Melbourne 2019 – 2021: Tsitsipas’ rise from young gun to ultimate competitor
- 18 Feb 2021
Two years ago, Stefanos Tsitsipas left Melbourne a broken man after he was crushed by Rafael Nadal in the semi-finals of the Australian Open. Having beaten Roger Federer in the fourth round, the Greek believed he could go all the way to the title only to win just six games in a bruising beat-down by Nadal.
The defeat sat with Tsitsipas for many months – even in Monte Carlo in April that year he admitted he was still mulling it over in his head – but two years on, the 22-year-old is into the semi-finals of the Australian Open again, having produced a stunning performance as he came from two sets down to beat Nadal in the quarter-finals.
Physical, mental, emotional improvements
The road to this point has required improvements in all areas; physicality, mental strength and experience, but as he contemplates a semi-final against Daniil Medvedev on Friday (7:30 local time), team Tsitsipas believe he is in a good place to take that step closer to winning a Grand Slam title.
“Why not,” his father and coach, Apostolos Tsitsipas told Tennis Majors by phone from Melbourne on Thursday. “I always believed that he can win a Grand Slam title, but the important thing is not for me to believe that. I think he’s physically ready. He’s mentally ready. Tennis-wise, he’s much more mature right now and for sure if everything is coordinated at the right time and the right moment, why not? Why not? Two more matches and that’s it.”
Apostolos: “He’s a good collector of experiences”
In the two years since that Nadal defeat, Tsitsipas has matured, physically and mentally. He has always been capable of huge highs, but through the work donetogether with Patrick Mouratoglou, Kerei Abakar and Apostolos and Frédéric Lefebvre, Tsitsipas has become more consistent at the top level.
“He’s 22 now, at that time he was 20,” Apostolos said. “These two years has a lot of dynamic (change). First of all, because his body is growing. He’s a man. He’s gained the biggest amount of his strength. And also he’s getting more mature. All this experience he (has been) collecting… especially (playing) against the top guys – he’s really lucky that these guys (The Big Three) are still active and they’re playing well – he is a good collector, if I can call it like that. And he’s using this experience. He lost, he beat them. And I think he was trying to inspire himself, to learn from them. That was really important.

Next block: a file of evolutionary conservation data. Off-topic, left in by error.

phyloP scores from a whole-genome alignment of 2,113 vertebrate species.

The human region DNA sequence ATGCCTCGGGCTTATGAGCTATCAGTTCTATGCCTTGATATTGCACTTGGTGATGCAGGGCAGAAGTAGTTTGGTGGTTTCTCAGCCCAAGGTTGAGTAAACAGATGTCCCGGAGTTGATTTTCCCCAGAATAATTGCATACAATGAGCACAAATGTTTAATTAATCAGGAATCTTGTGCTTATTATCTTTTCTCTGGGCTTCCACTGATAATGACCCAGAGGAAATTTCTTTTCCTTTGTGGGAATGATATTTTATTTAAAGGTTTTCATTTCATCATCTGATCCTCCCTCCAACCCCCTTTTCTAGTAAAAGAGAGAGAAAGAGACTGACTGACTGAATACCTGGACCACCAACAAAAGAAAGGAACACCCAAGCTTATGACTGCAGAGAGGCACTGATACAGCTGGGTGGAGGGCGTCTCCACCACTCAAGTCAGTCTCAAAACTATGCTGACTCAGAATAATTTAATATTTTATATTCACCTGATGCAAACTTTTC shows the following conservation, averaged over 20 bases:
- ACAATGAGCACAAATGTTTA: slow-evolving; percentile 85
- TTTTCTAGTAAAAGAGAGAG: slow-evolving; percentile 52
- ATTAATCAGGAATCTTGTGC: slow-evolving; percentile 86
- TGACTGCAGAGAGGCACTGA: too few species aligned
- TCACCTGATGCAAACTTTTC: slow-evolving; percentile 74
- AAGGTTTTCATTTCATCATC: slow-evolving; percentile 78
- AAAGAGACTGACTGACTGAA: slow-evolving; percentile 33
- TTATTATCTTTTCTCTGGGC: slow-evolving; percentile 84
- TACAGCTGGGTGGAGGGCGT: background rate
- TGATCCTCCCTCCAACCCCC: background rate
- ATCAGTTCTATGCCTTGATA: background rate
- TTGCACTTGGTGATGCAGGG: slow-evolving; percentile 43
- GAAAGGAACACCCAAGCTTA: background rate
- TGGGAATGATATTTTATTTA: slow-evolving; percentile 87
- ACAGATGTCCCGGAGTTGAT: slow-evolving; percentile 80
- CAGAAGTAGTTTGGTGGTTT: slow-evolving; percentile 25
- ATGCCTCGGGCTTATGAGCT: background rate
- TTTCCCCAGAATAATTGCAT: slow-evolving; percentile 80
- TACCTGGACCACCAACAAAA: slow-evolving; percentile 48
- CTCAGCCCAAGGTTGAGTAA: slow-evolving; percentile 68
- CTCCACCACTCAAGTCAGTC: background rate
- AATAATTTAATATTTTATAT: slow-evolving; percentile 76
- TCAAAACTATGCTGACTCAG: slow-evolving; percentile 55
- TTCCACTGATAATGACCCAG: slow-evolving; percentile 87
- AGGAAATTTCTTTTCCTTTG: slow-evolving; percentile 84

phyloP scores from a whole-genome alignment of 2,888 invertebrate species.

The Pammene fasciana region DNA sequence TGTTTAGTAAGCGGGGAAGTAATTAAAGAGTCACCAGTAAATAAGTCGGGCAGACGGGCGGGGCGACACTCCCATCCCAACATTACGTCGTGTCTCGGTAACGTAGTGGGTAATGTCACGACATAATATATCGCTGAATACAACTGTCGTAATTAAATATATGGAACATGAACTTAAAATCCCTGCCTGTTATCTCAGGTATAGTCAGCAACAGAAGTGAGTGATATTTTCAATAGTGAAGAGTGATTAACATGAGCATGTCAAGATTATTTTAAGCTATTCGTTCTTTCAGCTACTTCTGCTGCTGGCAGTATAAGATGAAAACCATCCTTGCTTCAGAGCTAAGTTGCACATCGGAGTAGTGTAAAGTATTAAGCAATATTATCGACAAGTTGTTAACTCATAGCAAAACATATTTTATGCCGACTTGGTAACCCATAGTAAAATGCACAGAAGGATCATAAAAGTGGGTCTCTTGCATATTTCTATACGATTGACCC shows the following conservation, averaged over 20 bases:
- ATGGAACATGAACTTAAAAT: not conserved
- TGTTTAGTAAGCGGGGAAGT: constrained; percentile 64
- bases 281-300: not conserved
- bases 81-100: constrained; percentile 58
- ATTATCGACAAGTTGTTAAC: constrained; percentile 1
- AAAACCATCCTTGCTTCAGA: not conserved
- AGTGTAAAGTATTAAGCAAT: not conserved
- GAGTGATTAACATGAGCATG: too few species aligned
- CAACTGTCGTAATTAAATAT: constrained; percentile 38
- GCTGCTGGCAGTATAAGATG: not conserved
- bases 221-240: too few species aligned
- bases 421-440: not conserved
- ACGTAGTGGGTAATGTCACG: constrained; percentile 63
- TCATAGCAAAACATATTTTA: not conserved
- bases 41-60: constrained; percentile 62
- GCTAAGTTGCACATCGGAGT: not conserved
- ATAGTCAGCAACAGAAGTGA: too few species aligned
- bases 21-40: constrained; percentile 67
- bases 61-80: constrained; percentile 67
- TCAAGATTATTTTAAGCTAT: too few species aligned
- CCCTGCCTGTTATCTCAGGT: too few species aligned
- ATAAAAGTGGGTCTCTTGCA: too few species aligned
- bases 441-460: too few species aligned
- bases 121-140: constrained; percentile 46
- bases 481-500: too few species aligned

“The second part is that his team, the Mouratoglou Team and me, next to him, you know, we all working in the same direction. The last couple of years, we try to find this coordination that is really very important, to give him the best (direction). I think we are doing well right now. Sometimes when you have a big team… it’s not easy. But we found the formula. That’s great. Patrick is observing all these things and he’s really giving his wisdom and his knowledge, and it’s really great, it works well. And Stefanos is part of all this.”
A comeback for the ages!
— US Open Tennis (@usopen) February 17, 2021
Kerei Abakar: “He knows he’s a contender for the title”
At last year’s US Open, Tsitsipas experienced another painful defeat, this time to Borna Coric, a match in which he had six match points but could not finish it off. That defeat hurt badly, but he bounced back well to push Novak Djokovic to five sets at Roland-Garros the following month. Every big match he plays builds character and Kerei Abakar, a coach at the Mouratoglou academy and key part of Team Stefanos, believes Tsitsipas is mentally stronger now than before.